Ver. 21. Aaron. Here God declares that the sons of Aaron are chosen by him to perform this office. They were not anointed priests till chap. xxix. (Haydock) — Light. Thus God admonishes us to let our good works always shine before men. (Ven. Bede, Taber. iii. 1.)

Bible Text & Cross-references:

The altar: and the court of the tabernacle, with its hangings and pillars. Provision of oil for lamps.

1 Thou shalt make also an altar of setim-wood, which shall be five cubits long,* and as many broad, that is four square, and three cubits high.

2 And there shall be horns at the four corners of the same: and thou shalt cover it with brass.

3 And thou shalt make for the uses thereof pans to receive the ashes, and tongs and flesh-hooks, and fire-pans: all its vessels thou shalt make of brass.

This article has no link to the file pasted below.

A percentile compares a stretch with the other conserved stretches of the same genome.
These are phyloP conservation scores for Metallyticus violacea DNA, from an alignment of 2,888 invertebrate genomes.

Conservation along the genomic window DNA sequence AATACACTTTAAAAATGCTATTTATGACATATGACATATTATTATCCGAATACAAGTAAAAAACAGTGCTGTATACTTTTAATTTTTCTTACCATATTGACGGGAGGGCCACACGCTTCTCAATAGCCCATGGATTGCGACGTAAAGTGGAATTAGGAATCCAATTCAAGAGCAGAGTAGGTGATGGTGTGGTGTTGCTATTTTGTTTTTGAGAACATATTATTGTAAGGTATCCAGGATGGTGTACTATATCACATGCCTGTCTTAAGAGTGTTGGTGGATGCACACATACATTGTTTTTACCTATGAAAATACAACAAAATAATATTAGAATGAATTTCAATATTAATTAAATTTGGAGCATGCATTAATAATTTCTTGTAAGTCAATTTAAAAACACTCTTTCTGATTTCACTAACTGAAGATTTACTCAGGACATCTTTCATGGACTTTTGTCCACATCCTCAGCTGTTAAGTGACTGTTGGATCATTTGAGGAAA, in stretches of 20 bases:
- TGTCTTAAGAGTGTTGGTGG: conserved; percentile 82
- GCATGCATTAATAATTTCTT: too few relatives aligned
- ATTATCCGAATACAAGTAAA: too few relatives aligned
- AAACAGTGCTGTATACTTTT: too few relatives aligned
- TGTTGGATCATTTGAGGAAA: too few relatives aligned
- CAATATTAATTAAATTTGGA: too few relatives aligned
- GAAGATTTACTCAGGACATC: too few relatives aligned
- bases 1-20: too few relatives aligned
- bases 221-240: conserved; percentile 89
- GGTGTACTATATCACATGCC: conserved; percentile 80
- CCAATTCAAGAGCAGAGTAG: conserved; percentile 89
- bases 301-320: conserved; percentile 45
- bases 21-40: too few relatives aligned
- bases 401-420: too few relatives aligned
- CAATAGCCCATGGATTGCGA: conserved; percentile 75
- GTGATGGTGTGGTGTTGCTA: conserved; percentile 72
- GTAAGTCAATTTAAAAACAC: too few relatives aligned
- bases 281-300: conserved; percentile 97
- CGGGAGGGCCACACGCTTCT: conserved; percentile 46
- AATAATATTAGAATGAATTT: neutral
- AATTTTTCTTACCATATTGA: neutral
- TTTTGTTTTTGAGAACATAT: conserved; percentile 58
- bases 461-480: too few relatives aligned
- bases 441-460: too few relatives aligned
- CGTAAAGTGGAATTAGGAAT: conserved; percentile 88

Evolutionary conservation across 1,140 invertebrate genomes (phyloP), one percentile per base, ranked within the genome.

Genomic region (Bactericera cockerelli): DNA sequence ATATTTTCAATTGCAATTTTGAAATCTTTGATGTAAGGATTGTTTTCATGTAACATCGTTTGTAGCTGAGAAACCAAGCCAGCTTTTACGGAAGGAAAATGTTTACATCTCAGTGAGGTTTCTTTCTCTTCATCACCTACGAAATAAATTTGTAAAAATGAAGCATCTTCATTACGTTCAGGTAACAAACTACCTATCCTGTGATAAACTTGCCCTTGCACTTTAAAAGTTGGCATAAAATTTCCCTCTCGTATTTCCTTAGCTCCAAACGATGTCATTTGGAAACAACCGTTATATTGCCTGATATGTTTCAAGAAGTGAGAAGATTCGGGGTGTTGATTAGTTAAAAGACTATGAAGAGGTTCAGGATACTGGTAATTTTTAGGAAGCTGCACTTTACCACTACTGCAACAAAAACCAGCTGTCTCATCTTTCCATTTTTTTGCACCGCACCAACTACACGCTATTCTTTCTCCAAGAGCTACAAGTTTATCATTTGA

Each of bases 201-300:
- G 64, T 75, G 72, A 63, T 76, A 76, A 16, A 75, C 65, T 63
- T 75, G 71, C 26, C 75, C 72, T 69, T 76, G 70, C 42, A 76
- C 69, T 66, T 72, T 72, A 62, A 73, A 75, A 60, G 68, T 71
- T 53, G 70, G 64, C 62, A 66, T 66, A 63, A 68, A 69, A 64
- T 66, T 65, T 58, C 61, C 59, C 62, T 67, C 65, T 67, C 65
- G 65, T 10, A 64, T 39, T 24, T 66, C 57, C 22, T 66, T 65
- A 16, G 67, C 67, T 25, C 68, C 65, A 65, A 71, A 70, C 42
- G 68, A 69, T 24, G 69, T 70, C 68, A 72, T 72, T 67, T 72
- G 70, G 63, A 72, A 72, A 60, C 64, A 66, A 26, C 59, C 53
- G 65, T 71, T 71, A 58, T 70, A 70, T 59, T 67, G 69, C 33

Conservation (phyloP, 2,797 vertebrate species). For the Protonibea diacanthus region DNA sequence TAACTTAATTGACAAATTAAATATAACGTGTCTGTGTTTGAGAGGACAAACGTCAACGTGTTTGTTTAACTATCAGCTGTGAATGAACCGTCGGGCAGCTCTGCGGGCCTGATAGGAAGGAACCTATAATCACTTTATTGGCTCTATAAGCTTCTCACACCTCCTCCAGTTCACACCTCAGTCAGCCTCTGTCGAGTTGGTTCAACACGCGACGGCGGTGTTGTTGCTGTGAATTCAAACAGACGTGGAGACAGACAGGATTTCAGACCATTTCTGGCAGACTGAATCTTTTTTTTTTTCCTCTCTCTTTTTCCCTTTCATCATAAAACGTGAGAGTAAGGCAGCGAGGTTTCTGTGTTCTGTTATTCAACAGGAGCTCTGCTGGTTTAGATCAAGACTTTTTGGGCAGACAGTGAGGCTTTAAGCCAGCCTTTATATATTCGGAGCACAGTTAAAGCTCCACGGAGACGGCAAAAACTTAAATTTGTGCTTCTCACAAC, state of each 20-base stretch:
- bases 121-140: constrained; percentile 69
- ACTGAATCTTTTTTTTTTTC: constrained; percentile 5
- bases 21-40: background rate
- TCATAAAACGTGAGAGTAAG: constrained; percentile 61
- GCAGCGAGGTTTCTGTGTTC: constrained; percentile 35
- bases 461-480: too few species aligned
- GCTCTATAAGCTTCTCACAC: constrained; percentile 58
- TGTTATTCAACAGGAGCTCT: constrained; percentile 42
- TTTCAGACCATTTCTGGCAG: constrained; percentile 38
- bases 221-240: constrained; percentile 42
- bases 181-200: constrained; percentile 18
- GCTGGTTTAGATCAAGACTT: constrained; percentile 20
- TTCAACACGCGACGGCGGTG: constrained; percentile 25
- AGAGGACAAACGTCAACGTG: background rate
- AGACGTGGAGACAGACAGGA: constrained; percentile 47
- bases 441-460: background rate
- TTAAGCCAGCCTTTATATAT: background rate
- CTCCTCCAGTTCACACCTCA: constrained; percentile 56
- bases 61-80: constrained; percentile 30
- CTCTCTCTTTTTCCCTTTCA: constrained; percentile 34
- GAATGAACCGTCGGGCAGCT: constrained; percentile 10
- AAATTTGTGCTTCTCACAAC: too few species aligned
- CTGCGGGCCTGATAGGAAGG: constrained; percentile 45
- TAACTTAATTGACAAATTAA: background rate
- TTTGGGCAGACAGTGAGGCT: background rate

4 And a grate of brass in manner of a net; at the four corners of which, shall be four rings of brass,

5 Which thou shalt put under the hearth of the altar: and the grate shall be even to the midst of the altar.

6 Thou shalt make also two bars for the altar, of setim-wood, which thou shalt cover with plates of brass:

7 And thou shalt draw them through rings, and they shall be on both sides of the altar to carry it.

8 *Thou shalt not make it solid, but empty and hollow in the inside, as it was shewn thee in the mount.

9 Thou shalt make also the court of the tabernacle, in the south side whereof southward there shall be hangings of fine twisted linen of a hundred cubits long for one side.

10 And twenty pillars with as many sockets of brass, the heads of which, with their engraving, shall be of silver.